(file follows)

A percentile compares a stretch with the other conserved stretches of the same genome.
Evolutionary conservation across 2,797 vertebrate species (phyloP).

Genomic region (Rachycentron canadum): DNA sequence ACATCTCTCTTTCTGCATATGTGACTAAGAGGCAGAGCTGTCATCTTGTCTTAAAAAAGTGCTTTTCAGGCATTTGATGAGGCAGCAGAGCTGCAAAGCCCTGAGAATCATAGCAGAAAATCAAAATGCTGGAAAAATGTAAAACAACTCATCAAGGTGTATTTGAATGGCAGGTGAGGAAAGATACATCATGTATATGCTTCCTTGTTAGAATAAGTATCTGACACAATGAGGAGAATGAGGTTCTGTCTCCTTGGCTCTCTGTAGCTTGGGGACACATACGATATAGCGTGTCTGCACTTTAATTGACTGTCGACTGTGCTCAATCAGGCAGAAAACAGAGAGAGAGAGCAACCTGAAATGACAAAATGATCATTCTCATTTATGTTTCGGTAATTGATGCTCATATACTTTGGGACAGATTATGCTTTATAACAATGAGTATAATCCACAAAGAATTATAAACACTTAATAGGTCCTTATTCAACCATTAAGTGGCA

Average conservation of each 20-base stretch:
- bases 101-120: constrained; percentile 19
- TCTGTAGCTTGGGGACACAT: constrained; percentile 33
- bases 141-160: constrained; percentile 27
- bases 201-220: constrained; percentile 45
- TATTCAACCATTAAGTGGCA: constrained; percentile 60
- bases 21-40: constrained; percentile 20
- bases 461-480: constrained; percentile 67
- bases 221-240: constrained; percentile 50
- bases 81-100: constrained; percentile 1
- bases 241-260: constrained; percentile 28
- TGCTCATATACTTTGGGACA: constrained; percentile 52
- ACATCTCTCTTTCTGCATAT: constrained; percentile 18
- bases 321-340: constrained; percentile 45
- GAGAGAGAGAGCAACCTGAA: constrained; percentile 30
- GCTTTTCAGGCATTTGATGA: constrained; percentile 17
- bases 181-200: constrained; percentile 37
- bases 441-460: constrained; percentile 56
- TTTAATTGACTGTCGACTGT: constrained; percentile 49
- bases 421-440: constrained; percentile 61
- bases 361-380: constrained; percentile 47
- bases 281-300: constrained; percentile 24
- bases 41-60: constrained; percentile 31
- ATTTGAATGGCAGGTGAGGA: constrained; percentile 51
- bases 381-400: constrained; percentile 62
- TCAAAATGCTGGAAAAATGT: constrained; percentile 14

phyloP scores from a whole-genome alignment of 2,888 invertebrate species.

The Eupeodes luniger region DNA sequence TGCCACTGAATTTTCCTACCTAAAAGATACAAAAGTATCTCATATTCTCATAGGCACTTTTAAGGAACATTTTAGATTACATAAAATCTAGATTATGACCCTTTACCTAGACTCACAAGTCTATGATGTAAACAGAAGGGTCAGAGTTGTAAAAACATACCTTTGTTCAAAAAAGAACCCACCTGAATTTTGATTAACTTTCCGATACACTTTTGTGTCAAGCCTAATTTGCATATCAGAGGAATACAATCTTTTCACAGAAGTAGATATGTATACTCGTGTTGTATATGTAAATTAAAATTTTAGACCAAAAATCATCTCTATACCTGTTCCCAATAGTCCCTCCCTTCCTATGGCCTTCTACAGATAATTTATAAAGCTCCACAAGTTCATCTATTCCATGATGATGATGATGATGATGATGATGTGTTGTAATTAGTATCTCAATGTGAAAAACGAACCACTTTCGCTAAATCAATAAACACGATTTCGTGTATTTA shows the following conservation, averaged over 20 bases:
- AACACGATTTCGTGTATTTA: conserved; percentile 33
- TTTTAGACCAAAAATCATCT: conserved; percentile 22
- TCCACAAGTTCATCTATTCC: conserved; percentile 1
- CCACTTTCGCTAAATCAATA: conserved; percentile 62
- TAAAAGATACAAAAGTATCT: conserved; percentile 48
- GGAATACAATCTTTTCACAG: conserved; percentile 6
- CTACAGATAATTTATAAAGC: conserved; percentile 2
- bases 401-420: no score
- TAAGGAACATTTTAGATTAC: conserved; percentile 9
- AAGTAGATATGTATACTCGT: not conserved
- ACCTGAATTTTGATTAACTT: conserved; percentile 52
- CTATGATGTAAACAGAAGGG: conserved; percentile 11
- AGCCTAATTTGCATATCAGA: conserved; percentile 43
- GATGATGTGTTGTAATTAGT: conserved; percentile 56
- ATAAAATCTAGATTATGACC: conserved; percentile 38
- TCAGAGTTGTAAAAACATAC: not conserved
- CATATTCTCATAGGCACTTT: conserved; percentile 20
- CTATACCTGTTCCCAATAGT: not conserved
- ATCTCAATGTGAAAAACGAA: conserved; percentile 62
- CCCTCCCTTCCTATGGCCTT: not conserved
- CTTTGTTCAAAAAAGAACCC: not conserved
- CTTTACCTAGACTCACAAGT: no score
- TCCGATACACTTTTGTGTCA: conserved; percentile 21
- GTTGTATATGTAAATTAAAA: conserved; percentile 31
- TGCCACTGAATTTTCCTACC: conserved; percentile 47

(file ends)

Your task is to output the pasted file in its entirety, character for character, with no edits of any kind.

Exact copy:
A percentile compares a stretch with the other conserved stretches of the same genome.
Evolutionary conservation across 2,797 vertebrate species (phyloP).

Genomic region (Rachycentron canadum): DNA sequence ACATCTCTCTTTCTGCATATGTGACTAAGAGGCAGAGCTGTCATCTTGTCTTAAAAAAGTGCTTTTCAGGCATTTGATGAGGCAGCAGAGCTGCAAAGCCCTGAGAATCATAGCAGAAAATCAAAATGCTGGAAAAATGTAAAACAACTCATCAAGGTGTATTTGAATGGCAGGTGAGGAAAGATACATCATGTATATGCTTCCTTGTTAGAATAAGTATCTGACACAATGAGGAGAATGAGGTTCTGTCTCCTTGGCTCTCTGTAGCTTGGGGACACATACGATATAGCGTGTCTGCACTTTAATTGACTGTCGACTGTGCTCAATCAGGCAGAAAACAGAGAGAGAGAGCAACCTGAAATGACAAAATGATCATTCTCATTTATGTTTCGGTAATTGATGCTCATATACTTTGGGACAGATTATGCTTTATAACAATGAGTATAATCCACAAAGAATTATAAACACTTAATAGGTCCTTATTCAACCATTAAGTGGCA

Average conservation of each 20-base stretch:
- bases 101-120: constrained; percentile 19
- TCTGTAGCTTGGGGACACAT: constrained; percentile 33
- bases 141-160: constrained; percentile 27
- bases 201-220: constrained; percentile 45
- TATTCAACCATTAAGTGGCA: constrained; percentile 60
- bases 21-40: constrained; percentile 20
- bases 461-480: constrained; percentile 67
- bases 221-240: constrained; percentile 50
- bases 81-100: constrained; percentile 1
- bases 241-260: constrained; percentile 28
- TGCTCATATACTTTGGGACA: constrained; percentile 52
- ACATCTCTCTTTCTGCATAT: constrained; percentile 18
- bases 321-340: constrained; percentile 45
- GAGAGAGAGAGCAACCTGAA: constrained; percentile 30
- GCTTTTCAGGCATTTGATGA: constrained; percentile 17
- bases 181-200: constrained; percentile 37
- bases 441-460: constrained; percentile 56
- TTTAATTGACTGTCGACTGT: constrained; percentile 49
- bases 421-440: constrained; percentile 61
- bases 361-380: constrained; percentile 47
- bases 281-300: constrained; percentile 24
- bases 41-60: constrained; percentile 31
- ATTTGAATGGCAGGTGAGGA: constrained; percentile 51
- bases 381-400: constrained; percentile 62
- TCAAAATGCTGGAAAAATGT: constrained; percentile 14

phyloP scores from a whole-genome alignment of 2,888 invertebrate species.

The Eupeodes luniger region DNA sequence TGCCACTGAATTTTCCTACCTAAAAGATACAAAAGTATCTCATATTCTCATAGGCACTTTTAAGGAACATTTTAGATTACATAAAATCTAGATTATGACCCTTTACCTAGACTCACAAGTCTATGATGTAAACAGAAGGGTCAGAGTTGTAAAAACATACCTTTGTTCAAAAAAGAACCCACCTGAATTTTGATTAACTTTCCGATACACTTTTGTGTCAAGCCTAATTTGCATATCAGAGGAATACAATCTTTTCACAGAAGTAGATATGTATACTCGTGTTGTATATGTAAATTAAAATTTTAGACCAAAAATCATCTCTATACCTGTTCCCAATAGTCCCTCCCTTCCTATGGCCTTCTACAGATAATTTATAAAGCTCCACAAGTTCATCTATTCCATGATGATGATGATGATGATGATGATGTGTTGTAATTAGTATCTCAATGTGAAAAACGAACCACTTTCGCTAAATCAATAAACACGATTTCGTGTATTTA shows the following conservation, averaged over 20 bases:
- AACACGATTTCGTGTATTTA: conserved; percentile 33
- TTTTAGACCAAAAATCATCT: conserved; percentile 22
- TCCACAAGTTCATCTATTCC: conserved; percentile 1
- CCACTTTCGCTAAATCAATA: conserved; percentile 62
- TAAAAGATACAAAAGTATCT: conserved; percentile 48
- GGAATACAATCTTTTCACAG: conserved; percentile 6
- CTACAGATAATTTATAAAGC: conserved; percentile 2
- bases 401-420: no score
- TAAGGAACATTTTAGATTAC: conserved; percentile 9
- AAGTAGATATGTATACTCGT: not conserved
- ACCTGAATTTTGATTAACTT: conserved; percentile 52
- CTATGATGTAAACAGAAGGG: conserved; percentile 11
- AGCCTAATTTGCATATCAGA: conserved; percentile 43
- GATGATGTGTTGTAATTAGT: conserved; percentile 56
- ATAAAATCTAGATTATGACC: conserved; percentile 38
- TCAGAGTTGTAAAAACATAC: not conserved
- CATATTCTCATAGGCACTTT: conserved; percentile 20
- CTATACCTGTTCCCAATAGT: not conserved
- ATCTCAATGTGAAAAACGAA: conserved; percentile 62
- CCCTCCCTTCCTATGGCCTT: not conserved
- CTTTGTTCAAAAAAGAACCC: not conserved
- CTTTACCTAGACTCACAAGT: no score
- TCCGATACACTTTTGTGTCA: conserved; percentile 21
- GTTGTATATGTAAATTAAAA: conserved; percentile 31
- TGCCACTGAATTTTCCTACC: conserved; percentile 47